The price of Porter has been advanced to 50s. per barrel; and the retail price. from 5d. to 54d. per pot.

Tuesday, November 17.

About three, a fire broke out at the Pantheon. The only parts burnt are the passages and the lobbies between the stone front and the theatre.

Court of King's Bench, Nov. 20.-"The King and the University of Cambridge v. Bryer. This was an action brought by the University of Cambridge against the Defendant, for having published a book without sending a copy for the aforemeentioned University, agreeably to the provisions of the 8th Anne. -The Plaintiffs obtained a verdict for 61. 5s, that is, 57. penalty, and 17. 5s. the value of the book. -The action was, in fact, brought to try the right of the several Universities and Public Libraries (11 in number) to a copy of every book that comes from the press, whether entered at Stationers'-hali or not; for the publication in question had not been entered at Stationers'-hall, and on that ground the Defendant contended, that he had no right to give a copy, as by the non entrance of the work, he did not take the benefits of the several Acts for the protection of literary property. The verdict, however, was entered for the Plaintiffs; but the Judge who presided at the trial, suffered this point to be reserved for argument before the Court, and it was this day argued, and the verdict confirmed. Tuesday, Nov. 24.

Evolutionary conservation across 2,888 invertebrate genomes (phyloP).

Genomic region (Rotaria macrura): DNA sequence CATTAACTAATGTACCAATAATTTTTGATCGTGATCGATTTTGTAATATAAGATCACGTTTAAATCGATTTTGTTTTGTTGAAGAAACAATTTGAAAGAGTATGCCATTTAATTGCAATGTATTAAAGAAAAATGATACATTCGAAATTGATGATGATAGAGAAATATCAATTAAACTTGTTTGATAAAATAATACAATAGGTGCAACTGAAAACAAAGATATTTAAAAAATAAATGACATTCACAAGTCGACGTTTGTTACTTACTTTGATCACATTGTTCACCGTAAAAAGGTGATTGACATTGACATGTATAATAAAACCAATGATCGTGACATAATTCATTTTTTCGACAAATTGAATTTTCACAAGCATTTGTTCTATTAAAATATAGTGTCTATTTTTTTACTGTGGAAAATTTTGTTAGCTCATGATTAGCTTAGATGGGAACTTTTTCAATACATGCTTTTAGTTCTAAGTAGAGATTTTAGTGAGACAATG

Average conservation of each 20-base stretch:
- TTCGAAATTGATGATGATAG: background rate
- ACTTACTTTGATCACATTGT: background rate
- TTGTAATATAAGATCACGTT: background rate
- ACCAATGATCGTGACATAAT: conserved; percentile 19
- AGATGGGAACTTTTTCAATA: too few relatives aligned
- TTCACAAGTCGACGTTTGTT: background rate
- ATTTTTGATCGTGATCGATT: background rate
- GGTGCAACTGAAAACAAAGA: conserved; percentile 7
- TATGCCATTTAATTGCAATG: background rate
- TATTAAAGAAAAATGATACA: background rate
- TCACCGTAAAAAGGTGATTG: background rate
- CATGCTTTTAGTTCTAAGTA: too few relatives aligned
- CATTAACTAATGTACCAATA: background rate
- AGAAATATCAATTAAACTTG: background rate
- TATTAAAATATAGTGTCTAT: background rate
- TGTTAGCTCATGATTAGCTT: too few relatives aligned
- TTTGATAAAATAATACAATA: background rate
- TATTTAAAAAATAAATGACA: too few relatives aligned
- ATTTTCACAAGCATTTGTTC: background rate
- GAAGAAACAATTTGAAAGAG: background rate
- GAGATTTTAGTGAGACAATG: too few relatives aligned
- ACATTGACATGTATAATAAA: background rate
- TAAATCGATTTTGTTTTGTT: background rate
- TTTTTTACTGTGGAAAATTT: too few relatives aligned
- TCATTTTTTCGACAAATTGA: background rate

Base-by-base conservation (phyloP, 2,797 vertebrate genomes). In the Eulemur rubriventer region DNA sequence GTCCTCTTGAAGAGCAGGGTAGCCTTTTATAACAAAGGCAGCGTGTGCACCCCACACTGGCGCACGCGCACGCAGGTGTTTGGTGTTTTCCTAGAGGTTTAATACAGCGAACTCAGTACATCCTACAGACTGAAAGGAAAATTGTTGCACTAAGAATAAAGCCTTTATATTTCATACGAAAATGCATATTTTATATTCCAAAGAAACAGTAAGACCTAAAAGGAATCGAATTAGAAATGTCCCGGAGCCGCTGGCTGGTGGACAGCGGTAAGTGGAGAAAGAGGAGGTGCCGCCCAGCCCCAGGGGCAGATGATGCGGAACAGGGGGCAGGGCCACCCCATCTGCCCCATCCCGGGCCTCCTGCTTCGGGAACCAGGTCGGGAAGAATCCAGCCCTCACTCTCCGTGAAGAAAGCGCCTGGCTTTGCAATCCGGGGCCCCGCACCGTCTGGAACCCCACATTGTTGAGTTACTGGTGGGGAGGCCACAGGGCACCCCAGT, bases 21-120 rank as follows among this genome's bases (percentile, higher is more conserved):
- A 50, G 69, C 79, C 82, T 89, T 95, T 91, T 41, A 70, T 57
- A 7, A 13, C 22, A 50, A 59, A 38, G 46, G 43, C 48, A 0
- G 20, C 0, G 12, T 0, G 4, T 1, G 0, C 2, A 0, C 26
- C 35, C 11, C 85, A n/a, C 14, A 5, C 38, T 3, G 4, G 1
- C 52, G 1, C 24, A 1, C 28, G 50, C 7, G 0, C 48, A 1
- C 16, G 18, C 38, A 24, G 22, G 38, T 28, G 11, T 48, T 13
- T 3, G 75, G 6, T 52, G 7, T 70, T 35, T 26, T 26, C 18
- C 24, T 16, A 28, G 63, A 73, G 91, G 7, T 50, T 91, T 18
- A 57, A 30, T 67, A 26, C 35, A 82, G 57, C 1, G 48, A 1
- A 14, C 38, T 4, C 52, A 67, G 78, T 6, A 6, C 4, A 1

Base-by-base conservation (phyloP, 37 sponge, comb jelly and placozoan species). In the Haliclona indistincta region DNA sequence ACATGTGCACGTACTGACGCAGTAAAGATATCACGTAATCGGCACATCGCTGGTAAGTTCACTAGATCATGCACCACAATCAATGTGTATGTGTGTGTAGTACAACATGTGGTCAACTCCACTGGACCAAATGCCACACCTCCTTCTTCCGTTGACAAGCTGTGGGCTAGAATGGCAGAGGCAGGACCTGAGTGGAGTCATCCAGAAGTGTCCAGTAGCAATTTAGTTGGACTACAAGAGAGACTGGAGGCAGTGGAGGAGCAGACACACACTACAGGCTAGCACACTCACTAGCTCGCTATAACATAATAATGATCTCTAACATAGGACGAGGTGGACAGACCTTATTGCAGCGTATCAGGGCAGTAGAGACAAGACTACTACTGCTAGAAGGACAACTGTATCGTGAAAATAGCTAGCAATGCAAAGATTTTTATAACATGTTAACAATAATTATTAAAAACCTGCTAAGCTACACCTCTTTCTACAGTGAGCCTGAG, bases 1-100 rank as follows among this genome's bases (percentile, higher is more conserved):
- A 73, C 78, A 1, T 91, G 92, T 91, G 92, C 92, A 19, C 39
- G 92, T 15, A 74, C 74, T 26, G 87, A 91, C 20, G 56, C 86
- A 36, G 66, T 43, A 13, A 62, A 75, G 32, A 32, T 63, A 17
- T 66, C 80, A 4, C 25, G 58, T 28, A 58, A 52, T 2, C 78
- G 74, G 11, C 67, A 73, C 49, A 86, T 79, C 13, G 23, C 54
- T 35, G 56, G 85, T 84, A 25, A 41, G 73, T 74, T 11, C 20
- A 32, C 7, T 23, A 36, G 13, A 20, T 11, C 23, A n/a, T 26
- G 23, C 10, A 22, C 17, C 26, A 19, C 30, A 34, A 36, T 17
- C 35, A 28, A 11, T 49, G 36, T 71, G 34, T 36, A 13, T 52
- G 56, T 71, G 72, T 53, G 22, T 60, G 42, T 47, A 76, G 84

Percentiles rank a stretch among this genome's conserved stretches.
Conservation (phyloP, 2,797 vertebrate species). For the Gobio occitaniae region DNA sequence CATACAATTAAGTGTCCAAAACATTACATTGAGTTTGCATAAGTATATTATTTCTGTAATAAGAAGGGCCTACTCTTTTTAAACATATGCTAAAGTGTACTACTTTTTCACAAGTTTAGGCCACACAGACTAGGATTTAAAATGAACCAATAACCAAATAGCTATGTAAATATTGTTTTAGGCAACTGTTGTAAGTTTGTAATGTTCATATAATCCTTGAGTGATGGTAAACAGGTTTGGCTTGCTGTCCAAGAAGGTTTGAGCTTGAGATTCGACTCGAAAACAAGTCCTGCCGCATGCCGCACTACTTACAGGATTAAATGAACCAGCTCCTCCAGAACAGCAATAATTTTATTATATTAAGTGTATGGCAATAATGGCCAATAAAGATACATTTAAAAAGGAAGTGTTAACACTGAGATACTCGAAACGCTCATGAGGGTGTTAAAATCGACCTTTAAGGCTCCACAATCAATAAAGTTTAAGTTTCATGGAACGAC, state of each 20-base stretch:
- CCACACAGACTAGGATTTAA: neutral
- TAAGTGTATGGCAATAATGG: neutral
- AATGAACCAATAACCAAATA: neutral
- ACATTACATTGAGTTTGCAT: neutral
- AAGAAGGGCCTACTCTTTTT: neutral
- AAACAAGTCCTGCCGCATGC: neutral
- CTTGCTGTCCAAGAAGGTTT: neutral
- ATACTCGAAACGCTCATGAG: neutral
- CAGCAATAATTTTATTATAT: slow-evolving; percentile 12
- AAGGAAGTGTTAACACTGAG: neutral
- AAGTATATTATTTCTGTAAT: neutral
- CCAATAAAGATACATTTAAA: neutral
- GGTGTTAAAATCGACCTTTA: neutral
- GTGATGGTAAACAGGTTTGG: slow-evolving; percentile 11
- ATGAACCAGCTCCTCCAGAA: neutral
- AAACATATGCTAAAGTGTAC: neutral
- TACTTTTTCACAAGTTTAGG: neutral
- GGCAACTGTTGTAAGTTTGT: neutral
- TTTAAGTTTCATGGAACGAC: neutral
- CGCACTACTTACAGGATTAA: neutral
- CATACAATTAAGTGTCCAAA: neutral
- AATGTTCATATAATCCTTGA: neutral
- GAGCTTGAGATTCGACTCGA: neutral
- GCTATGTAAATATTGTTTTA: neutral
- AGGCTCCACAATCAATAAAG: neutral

The Parliament of the United Kingdom assembled this day; and on the motion of Sir John Nicholl, seconded by Mr. Cart wright, unanimously re-elected the Right Hon. Charles Abbot, as Speaker. The